Discrimination against Chuukese living on Guam may have been alleviated to some degree. But I was reminded a few weeks ago that racism is still alive in our small island community today. This was pointed out by Cali Que, a young African-American, whose candid vlog on Facebook went viral in the local community.
In recent weeks, many on Guam came out to show support for the national #BlackLivesMatter movement, recharged by the death of George Floyd in Minneapolis. Floyd died in broad daylight under the knees of a police officer and the tragic scene was caught on video. According to BBC news online, Floyd's death "has caused outrage and sparked a wave of protests against racial discrimination and police treatment of African-Americans in cities across the U.S. and the world."
Que, whose real name, is Mac Quinn, is an African-American originally from Los Angeles and is now living on Guam. "I appreciate everyone on Guam that supports #BlackLivesMatter," Quinn said in his vlog on his FB page. "But y'all should focus on what's happening on this island... and that's racism toward the Chuukese people! They get treated (on Guam) a lot like black people get treated in the states."
When Guam supporters marched against racism and police brutality a few weeks ago in support of #BlackLivesMatter, Quinn's vlog shortly after went viral. "Put that energy toward your Chuukese brothers and sisters that's here on this island," Quinn said. "Yes, racism still happens on Guam! (Bleep) what's going on in the states and everywhere else. That ain't none-o-y'alls business. Focus on here!"
When interviewed later by KUAM, Quinn clarified that he was not trying to say that supporting the campaign was wrong or pointless. But before worrying about what's going on in the states thousands of miles away, Quinn said, Guam protesters should put more of their focus and energy toward our own community, where real racism issues stare at us.
"That's me," Quinn said, "showing that I care by telling the truth, and sometimes the truth is going to hurt. And it's going to hit hard. But people need to hear that so they can get it together."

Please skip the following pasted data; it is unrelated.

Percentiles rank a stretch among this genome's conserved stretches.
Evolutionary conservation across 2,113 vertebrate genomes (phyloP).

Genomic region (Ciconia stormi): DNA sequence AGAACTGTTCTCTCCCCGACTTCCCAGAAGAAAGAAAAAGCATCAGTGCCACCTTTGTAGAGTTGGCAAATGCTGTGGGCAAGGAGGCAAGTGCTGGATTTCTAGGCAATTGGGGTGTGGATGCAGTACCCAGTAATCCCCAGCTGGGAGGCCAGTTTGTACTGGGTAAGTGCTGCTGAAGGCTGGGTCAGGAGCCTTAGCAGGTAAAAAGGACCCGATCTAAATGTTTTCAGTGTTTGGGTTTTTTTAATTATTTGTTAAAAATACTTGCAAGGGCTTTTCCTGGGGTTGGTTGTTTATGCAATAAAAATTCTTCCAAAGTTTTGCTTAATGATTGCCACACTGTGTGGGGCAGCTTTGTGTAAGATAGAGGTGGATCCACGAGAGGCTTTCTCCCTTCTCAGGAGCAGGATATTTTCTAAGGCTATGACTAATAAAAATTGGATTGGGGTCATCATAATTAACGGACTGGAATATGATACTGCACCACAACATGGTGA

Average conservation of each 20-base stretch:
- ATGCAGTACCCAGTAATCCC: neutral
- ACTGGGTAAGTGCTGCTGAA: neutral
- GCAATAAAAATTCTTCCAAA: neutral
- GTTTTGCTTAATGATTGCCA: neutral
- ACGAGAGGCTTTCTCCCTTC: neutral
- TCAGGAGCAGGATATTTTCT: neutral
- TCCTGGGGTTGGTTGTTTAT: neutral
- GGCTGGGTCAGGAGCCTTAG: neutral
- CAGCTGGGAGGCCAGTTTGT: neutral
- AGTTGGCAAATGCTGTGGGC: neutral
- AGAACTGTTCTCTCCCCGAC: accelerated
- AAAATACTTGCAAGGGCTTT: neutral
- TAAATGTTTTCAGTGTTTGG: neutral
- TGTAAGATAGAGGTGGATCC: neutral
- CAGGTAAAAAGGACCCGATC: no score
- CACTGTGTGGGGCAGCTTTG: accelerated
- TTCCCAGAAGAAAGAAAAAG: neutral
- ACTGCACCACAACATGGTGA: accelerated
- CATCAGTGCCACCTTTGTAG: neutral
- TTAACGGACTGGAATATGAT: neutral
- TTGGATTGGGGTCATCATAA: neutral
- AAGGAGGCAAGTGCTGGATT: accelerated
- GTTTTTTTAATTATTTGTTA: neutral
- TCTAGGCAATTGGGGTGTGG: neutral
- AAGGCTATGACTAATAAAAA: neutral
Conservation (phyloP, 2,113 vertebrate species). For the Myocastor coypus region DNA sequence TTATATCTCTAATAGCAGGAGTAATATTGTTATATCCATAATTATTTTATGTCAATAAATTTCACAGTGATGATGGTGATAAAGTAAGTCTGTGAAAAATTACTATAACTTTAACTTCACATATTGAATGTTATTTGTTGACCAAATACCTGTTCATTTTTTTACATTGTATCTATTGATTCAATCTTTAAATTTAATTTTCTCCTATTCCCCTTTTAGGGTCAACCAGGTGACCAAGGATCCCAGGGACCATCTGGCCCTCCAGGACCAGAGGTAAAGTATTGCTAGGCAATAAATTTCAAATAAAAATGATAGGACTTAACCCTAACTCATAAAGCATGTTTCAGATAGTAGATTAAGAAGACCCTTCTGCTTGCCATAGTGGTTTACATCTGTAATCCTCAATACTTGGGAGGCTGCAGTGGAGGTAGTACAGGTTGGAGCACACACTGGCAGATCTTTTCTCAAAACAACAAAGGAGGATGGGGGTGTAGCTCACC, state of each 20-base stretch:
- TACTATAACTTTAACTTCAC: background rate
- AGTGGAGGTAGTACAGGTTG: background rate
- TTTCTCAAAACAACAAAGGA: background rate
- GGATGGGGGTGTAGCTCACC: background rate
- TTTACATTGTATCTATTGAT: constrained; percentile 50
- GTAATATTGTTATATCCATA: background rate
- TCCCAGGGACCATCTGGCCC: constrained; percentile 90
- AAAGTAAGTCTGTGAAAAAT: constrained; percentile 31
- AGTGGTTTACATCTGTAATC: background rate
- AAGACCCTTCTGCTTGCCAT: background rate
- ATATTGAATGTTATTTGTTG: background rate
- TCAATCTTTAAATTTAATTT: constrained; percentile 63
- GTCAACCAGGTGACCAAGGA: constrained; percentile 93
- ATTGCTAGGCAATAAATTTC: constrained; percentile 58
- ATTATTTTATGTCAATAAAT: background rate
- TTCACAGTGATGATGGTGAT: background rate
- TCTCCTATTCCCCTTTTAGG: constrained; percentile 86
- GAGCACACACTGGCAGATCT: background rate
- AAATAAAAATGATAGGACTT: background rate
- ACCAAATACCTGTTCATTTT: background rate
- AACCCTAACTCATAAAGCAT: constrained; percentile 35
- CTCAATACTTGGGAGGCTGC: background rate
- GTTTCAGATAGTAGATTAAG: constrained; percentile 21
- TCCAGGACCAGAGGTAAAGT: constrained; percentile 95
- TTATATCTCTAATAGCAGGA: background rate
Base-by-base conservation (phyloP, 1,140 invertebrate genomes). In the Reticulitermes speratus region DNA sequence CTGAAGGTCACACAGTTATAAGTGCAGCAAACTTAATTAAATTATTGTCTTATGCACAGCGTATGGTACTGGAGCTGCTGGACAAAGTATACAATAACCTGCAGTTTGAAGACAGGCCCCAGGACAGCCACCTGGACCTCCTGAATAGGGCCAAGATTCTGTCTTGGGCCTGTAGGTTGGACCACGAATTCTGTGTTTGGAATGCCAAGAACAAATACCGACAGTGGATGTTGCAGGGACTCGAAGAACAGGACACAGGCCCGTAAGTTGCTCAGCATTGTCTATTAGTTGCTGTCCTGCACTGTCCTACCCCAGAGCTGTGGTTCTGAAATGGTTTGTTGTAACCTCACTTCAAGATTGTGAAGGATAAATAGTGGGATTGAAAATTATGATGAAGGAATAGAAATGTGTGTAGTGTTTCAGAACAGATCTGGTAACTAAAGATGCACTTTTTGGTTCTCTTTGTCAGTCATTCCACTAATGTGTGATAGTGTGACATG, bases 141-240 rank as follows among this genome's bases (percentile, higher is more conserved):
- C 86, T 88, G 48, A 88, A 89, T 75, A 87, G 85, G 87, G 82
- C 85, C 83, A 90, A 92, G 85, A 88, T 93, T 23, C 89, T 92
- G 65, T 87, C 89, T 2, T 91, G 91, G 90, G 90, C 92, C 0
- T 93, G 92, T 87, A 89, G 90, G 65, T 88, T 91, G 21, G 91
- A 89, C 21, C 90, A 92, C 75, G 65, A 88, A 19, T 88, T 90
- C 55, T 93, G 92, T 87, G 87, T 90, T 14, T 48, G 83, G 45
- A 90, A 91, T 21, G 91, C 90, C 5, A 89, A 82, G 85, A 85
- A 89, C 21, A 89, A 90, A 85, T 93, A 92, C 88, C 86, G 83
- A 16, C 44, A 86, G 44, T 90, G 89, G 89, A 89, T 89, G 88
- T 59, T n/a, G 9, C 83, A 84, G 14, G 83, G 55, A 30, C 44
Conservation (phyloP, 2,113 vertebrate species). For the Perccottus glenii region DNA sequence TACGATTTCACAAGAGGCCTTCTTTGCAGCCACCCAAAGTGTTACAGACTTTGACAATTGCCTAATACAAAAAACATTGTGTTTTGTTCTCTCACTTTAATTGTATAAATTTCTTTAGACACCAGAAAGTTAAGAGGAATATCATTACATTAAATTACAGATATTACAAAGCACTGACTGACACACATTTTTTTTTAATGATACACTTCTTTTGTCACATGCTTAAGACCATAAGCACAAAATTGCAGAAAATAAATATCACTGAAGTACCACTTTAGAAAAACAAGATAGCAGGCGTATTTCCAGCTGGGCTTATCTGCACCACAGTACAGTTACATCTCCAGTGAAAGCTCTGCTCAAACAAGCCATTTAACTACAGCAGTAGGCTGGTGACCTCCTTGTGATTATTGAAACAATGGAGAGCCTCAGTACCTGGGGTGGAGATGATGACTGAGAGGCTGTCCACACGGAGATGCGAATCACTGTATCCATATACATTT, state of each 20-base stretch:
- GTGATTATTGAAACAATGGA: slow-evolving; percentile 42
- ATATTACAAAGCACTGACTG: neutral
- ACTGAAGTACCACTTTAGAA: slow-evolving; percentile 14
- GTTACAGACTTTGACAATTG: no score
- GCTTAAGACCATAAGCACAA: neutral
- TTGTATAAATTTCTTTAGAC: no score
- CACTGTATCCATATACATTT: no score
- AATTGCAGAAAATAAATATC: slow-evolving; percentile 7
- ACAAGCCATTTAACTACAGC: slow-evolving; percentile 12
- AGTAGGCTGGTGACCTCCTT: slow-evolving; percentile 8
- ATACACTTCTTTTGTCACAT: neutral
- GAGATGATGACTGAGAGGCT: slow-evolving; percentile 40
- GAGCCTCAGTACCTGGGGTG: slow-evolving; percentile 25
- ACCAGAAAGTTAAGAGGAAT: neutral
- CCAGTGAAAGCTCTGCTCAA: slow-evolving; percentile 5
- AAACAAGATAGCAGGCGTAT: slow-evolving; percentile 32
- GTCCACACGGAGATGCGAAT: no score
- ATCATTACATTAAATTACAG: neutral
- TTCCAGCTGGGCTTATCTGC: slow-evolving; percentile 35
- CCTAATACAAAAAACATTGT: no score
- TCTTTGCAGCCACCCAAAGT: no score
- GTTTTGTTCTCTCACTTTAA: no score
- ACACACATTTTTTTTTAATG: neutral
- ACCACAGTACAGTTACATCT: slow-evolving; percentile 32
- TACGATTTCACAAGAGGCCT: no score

Racism is not isolated in one place, or exclusive to certain races. It's everywhere. I am not really sure though that anyone can completely put a stop to this monster. But perhaps, with a collective effort, we can create an atmosphere that fosters tolerance and harmony in our community.
Experts cite three ways to do this:
• First, we need to recognize and acknowledge that racism exists in our community. If we don't, we won't be willing to deal with it. And it's not going to go away by itself.
• Second, we need to admit that racism poses a problem for our existence as a community. If we ignore this fact, it will fester and with time, become a bigger problem for us.
• Finally, as a community, we must attack this problem together at its roots with basic and simple education!
Racism is defined as "prejudice, discrimination, or antagonism directed against someone of a different race based on the belief that one's own race is superior."
Racism is rooted in stereotypes and misinformation about different races. At its core, this is perpetuated by pure ignorance, which breeds indifference and hatred toward others.
So, if ignorance is at the root of the problem, then getting educated or getting to know “others” may help mitigate any racial tension, little by little. One of the places you see education played out beautifully is in the various sports on our island. We should continue to build on efforts others have started within the circles of sports. Well, whatever the case though, making a dent in racism will take all of us to continue as individuals or individual organizations in our community to mutually educate one another.
Protests may never be enough to bring about lasting change. But positive reinforcement at the community level can take the edge off intolerance and racist thinking. In time, there may be relative peace, with less hatred and, hopefully, more love.
Alex J. Rhowuniong is a longtime journalist on Guam. He writes for various publications. Send feedback to firstname.lastname@example.org. Or, visit his website: www.rhowuniong.com.
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